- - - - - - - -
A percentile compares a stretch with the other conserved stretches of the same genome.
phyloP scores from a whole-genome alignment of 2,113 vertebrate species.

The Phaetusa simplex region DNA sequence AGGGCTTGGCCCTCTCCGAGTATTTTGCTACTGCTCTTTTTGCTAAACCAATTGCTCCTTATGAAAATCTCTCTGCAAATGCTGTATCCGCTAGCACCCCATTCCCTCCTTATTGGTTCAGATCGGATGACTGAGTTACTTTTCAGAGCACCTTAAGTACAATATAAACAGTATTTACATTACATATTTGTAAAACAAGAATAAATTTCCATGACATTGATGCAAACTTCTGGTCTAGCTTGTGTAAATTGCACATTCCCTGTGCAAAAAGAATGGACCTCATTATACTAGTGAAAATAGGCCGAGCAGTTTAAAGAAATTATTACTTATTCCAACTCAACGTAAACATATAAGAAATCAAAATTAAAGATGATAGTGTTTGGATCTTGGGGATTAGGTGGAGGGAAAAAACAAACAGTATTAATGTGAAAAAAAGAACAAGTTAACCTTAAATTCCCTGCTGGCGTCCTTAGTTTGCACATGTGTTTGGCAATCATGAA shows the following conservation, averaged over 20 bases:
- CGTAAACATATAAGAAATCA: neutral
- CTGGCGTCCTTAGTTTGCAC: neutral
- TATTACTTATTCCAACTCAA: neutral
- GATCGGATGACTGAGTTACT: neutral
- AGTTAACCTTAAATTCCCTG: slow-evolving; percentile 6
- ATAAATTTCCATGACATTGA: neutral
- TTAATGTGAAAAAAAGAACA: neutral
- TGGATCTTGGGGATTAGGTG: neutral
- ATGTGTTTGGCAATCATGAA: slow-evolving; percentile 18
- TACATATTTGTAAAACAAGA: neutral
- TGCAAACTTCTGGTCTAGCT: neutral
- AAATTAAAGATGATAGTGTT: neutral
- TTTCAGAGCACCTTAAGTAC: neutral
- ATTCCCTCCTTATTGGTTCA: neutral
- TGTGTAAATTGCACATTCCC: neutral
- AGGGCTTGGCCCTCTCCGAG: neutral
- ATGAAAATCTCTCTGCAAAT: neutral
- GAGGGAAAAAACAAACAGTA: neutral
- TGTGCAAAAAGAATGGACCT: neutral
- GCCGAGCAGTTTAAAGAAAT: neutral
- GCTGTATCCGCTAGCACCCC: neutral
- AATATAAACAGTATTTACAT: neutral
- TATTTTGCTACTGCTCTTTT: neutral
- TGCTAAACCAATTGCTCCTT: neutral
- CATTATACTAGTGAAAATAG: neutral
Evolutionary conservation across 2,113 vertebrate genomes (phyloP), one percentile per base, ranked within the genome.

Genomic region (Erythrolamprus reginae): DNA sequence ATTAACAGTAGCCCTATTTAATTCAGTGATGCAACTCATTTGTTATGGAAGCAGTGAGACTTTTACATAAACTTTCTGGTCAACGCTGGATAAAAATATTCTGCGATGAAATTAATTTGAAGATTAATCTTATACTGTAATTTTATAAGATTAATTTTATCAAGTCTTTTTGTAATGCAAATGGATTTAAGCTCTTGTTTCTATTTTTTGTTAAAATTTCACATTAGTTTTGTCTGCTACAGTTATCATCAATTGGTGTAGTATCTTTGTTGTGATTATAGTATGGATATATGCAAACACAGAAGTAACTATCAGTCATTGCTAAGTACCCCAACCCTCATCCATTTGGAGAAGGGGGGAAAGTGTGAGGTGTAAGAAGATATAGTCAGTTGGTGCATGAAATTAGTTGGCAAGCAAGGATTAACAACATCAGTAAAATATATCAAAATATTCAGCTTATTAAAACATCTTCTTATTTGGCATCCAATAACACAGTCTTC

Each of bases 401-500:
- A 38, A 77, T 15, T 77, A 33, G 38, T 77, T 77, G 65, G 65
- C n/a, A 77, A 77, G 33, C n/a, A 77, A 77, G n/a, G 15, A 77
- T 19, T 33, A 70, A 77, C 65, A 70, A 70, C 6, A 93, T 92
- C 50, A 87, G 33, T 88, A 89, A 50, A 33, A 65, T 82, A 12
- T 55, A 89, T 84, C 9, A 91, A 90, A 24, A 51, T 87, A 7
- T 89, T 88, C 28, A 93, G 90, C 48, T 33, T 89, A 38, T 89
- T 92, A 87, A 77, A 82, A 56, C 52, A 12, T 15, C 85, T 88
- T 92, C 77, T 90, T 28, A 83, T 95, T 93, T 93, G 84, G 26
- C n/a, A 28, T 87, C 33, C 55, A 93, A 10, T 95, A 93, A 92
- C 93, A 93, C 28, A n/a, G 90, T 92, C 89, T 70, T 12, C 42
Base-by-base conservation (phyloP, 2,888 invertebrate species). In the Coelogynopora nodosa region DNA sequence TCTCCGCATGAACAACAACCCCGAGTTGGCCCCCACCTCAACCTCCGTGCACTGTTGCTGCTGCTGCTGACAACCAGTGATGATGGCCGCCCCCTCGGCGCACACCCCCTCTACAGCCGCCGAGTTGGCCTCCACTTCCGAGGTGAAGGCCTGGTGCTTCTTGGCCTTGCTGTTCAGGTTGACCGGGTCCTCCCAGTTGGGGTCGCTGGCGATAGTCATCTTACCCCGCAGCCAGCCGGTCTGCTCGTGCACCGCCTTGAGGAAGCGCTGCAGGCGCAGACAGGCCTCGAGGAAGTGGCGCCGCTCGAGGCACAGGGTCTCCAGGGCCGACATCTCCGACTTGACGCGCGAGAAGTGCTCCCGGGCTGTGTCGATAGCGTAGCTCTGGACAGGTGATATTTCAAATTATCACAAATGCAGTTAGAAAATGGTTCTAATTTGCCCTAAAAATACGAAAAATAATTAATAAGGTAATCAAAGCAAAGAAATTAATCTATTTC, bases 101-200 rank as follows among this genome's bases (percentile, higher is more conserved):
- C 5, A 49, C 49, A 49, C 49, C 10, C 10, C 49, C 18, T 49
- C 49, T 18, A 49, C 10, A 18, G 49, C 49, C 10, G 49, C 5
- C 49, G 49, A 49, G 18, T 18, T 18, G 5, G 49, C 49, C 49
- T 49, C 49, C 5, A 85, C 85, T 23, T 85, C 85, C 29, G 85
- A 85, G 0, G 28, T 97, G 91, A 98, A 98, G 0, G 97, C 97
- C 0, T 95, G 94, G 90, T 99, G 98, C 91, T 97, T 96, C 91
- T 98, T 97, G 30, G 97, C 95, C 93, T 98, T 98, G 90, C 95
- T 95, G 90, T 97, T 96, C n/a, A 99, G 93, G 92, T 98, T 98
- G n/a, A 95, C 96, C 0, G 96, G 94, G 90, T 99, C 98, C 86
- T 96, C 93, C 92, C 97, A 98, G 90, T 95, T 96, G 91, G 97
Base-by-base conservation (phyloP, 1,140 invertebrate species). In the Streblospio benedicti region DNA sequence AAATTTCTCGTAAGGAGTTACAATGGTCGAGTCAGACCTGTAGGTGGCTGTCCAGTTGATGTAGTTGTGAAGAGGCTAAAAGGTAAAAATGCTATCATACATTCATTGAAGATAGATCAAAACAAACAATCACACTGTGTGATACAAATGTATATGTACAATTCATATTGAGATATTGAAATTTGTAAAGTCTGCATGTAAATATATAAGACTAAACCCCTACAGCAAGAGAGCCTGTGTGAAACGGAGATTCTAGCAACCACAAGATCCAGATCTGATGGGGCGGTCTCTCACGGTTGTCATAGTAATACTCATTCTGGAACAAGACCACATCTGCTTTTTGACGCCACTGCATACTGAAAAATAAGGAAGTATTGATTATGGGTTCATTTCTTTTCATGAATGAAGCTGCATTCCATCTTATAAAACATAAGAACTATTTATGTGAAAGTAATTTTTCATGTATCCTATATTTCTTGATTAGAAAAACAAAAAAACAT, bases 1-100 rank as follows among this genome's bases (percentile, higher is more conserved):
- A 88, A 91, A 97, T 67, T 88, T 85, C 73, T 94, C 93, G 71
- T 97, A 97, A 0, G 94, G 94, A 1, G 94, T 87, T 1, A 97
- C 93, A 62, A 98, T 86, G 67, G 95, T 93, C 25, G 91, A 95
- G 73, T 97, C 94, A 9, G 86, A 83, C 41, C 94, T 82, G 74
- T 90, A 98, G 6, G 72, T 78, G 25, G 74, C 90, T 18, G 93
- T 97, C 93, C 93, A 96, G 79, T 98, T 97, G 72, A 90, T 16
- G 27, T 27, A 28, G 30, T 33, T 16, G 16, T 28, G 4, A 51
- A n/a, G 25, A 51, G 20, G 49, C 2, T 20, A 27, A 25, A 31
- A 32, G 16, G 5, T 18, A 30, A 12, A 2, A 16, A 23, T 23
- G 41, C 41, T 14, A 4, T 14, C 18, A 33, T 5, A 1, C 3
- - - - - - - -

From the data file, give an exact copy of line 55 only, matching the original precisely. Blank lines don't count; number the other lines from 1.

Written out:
- T 97, A 97, A 0, G 94, G 94, A 1, G 94, T 87, T 1, A 97